The Royals have traded off one of their World Series heroes, Wade Davis. He is heading to Chicago to play for the most recent World Series champions, the Cubs. In exchange, the Royals receive a talented, young outfielder who hasn’t quite put it all together on the field, Jorge Soler.
Let’s start with the return because that’s now the most important thing to the Royals and fans. The Royals are helping the big league club in both 2017 and in the future by acquiring Soler, who will be 25 when the 2017 season begins. He is a physical specimen who burst onto the scene in 2014 with a .292/.330/.573 line in 24 games as a 22-year old, but he hasn’t quite figured it out yet since then. Overall, he’s hit .253/.328/.413 since in 187 games and 668 plate appearances.
That line isn’t the only concern as he has struggled in right field in his big league career. He isn’t especially fast, though he does have enough speed that he should be able to handle a corner outfield spot. He just hasn’t been able to field his position well to this point in his career. I imagine the Royals are hoping Rusty Kuntz can work his outfield magic to help Soler improve defensively.
What’s encouraging about Soler at the plate is that he began walking a considerable amount more in 2016, while showing better discipline in general. He swung at the fewest pitches out of the zone in his career by far in 2016. In spite of his decreased average, that discipline allowed him to post a TAv of .293 last year and he was worth 1.1 WARP. If he can increase his contact rate a bit, he could become a star offensively. That’s a big if, of course.
He’s owed $17.6 million over the next four seasons on his current contract, but following the 2017 season, he can choose to opt into the arbitration system, which seems like a near certainty. His $3.66 million salary figures to see a jump and will continue to rise for the three years following. Even so, the first year figures to be relatively reasonable unless he explodes in 2017, which means he has at least two years of relatively cheap years of production.
Now to what the Royals are giving up.
The Royals are losing one of the best relievers in baseball in Davis. Since moving to the bullpen in September of 2013, Davis has posted a 21-5 record in 192 games with a 1.17 ERA and 47 saves to go along with 241 strikeouts and 63 walks in 192.2 innings pitched. Plus, he recorded the final out of the 2015 World Series, so he holds a special place in the heart of both the Royals organization and Royals fans.
It wasn’t always such a loving relationship, though. Davis came to the Royals as part of the vaunted Wil Myers for James Shields deal and was expected to be a cog in the Royals rotation for years to come. But he struggled and struggled mightily, which forced a move to the bullpen. He was a success from the word “go” after moving, but the fans weren’t in love with the idea of him on the team at all. And now he’s one of the most beloved Royals of all time. Things change fast, I suppose.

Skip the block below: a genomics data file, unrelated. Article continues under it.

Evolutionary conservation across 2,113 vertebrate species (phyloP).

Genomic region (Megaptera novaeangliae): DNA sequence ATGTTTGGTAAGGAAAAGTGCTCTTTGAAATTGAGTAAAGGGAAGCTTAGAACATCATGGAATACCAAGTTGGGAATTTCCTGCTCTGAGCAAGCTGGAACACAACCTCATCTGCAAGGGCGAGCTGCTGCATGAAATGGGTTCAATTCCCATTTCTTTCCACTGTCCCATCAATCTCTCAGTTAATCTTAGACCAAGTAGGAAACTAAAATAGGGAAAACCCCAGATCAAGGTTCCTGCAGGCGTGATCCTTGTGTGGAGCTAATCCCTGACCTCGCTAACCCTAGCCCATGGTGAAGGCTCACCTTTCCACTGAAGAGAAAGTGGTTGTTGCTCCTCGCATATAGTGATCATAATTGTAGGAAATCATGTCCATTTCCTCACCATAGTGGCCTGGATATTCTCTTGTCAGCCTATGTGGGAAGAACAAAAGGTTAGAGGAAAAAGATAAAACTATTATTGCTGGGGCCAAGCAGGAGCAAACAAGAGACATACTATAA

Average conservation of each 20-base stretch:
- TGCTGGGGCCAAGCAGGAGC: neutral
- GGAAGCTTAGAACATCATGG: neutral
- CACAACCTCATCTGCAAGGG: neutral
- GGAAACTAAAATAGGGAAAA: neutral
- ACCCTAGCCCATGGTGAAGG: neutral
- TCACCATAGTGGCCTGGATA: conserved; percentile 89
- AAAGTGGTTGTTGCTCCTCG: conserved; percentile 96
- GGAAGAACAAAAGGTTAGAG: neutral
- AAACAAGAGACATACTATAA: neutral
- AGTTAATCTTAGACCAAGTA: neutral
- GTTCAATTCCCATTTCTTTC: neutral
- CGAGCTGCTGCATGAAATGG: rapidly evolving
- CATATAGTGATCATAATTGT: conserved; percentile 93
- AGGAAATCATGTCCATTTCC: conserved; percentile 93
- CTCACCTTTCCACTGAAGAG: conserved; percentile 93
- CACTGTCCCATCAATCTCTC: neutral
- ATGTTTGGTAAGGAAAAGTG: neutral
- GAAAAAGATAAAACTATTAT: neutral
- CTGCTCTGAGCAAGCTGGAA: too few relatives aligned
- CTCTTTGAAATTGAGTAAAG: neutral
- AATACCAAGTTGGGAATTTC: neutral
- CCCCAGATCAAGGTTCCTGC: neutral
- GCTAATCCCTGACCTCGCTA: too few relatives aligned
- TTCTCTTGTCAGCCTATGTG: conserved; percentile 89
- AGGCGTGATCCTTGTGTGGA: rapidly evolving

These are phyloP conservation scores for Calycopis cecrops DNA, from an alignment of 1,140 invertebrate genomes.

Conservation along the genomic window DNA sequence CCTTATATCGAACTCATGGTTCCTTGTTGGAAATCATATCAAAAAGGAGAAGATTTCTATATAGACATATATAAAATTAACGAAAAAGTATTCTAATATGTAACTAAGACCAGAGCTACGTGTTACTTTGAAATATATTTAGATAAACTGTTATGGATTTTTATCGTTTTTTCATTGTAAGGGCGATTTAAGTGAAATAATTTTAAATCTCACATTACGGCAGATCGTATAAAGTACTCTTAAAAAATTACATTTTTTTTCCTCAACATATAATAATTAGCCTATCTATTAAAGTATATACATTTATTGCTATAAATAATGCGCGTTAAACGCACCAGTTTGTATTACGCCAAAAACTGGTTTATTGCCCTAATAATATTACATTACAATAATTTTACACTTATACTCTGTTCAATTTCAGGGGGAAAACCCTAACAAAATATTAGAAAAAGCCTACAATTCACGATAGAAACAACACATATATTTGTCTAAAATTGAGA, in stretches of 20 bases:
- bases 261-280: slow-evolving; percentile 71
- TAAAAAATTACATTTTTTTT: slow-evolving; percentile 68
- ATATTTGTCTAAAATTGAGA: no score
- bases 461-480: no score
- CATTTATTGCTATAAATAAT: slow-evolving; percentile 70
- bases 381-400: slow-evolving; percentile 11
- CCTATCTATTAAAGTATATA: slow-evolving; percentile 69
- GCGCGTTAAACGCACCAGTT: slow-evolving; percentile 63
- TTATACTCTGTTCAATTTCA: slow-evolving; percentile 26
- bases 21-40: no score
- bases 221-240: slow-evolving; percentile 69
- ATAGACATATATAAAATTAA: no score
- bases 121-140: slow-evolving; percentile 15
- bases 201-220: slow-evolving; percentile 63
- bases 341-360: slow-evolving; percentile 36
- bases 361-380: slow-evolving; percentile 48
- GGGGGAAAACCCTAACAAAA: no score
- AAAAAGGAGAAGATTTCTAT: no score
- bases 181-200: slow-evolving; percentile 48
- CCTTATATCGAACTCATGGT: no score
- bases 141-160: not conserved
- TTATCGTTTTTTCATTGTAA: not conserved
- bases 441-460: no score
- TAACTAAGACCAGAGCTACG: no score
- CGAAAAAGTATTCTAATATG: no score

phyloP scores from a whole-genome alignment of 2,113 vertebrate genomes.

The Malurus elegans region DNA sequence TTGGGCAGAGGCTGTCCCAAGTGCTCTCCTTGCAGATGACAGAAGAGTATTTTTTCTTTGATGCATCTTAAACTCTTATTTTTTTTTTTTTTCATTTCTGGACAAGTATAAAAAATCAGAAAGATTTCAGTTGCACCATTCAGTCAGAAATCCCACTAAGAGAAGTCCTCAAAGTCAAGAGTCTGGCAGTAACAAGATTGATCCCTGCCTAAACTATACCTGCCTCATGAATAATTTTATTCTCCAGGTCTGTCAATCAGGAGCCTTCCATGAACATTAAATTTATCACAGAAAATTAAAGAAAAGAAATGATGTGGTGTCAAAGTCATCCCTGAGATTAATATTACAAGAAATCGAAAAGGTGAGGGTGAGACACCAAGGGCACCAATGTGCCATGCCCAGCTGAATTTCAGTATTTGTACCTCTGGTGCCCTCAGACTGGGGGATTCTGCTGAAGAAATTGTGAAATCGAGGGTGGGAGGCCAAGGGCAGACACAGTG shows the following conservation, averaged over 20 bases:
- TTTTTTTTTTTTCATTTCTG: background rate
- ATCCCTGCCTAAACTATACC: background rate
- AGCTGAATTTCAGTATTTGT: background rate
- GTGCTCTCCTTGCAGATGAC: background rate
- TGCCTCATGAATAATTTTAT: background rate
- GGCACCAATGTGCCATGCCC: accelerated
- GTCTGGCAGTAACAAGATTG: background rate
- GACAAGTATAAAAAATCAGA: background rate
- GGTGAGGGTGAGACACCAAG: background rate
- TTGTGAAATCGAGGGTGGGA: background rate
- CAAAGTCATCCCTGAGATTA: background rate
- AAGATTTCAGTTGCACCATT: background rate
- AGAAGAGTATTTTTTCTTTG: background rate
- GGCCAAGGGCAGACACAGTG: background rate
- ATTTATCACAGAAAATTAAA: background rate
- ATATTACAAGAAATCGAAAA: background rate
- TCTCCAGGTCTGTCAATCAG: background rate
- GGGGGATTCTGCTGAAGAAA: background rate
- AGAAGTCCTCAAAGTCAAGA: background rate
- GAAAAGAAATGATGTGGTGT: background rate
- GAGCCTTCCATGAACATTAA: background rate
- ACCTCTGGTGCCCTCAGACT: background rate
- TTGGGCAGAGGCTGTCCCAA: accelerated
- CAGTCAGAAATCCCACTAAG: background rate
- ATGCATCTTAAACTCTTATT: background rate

But now, it’s time to move on, and I believe this is the right decision for a number of reasons. With the closer market exploding, the Royals are right to cash in on one of the game’s best, especially because they have another option in Kelvin Herrera who can perform well in that role. Additionally, Davis isn’t without his injury questions as he spent two separate stints on the disabled list with forearm issues, which can be a precursor to the dreaded Tommy John surgery. The Royals have been burned by that before with their closers, so I believe they’re right to make the move to deal him.
Personally, I think the return of Soler alone for Davis isn’t enough. I think Davis is in the conversation with Aroldis Chapman and Andrew Miller and both brought back more. By the same token, both were traded mid-season when demand is different and other options were not present in exchange for money and no prospects. I also understand the injury risk that Davis brings to the table and maybe the medicals aren’t as rosy as the Royals would have liked you to believe. I don’t hate the deal because I like Soler enough, but based on what we know, it seems as though the Royals should have netted a better return.
The trade of Davis wipes $10 million off the books for the 2017 season, and with the $3.67 million salary for Soler, that’s a net decrease of $6.33 million, which brings the Royals current commitments for the 2017 season down to about $97 million for 12 players and Omar Infante along with $29.3 million in estimated arbitration salaries. The move leaves Kelvin Herrera as the Royals closer, a role where I believe he will thrive, but it clearly weakens the Royals bullpen for the time being, and that’s an area where the Royals have said they want to get better, so now it’ll be interesting to see what moves await.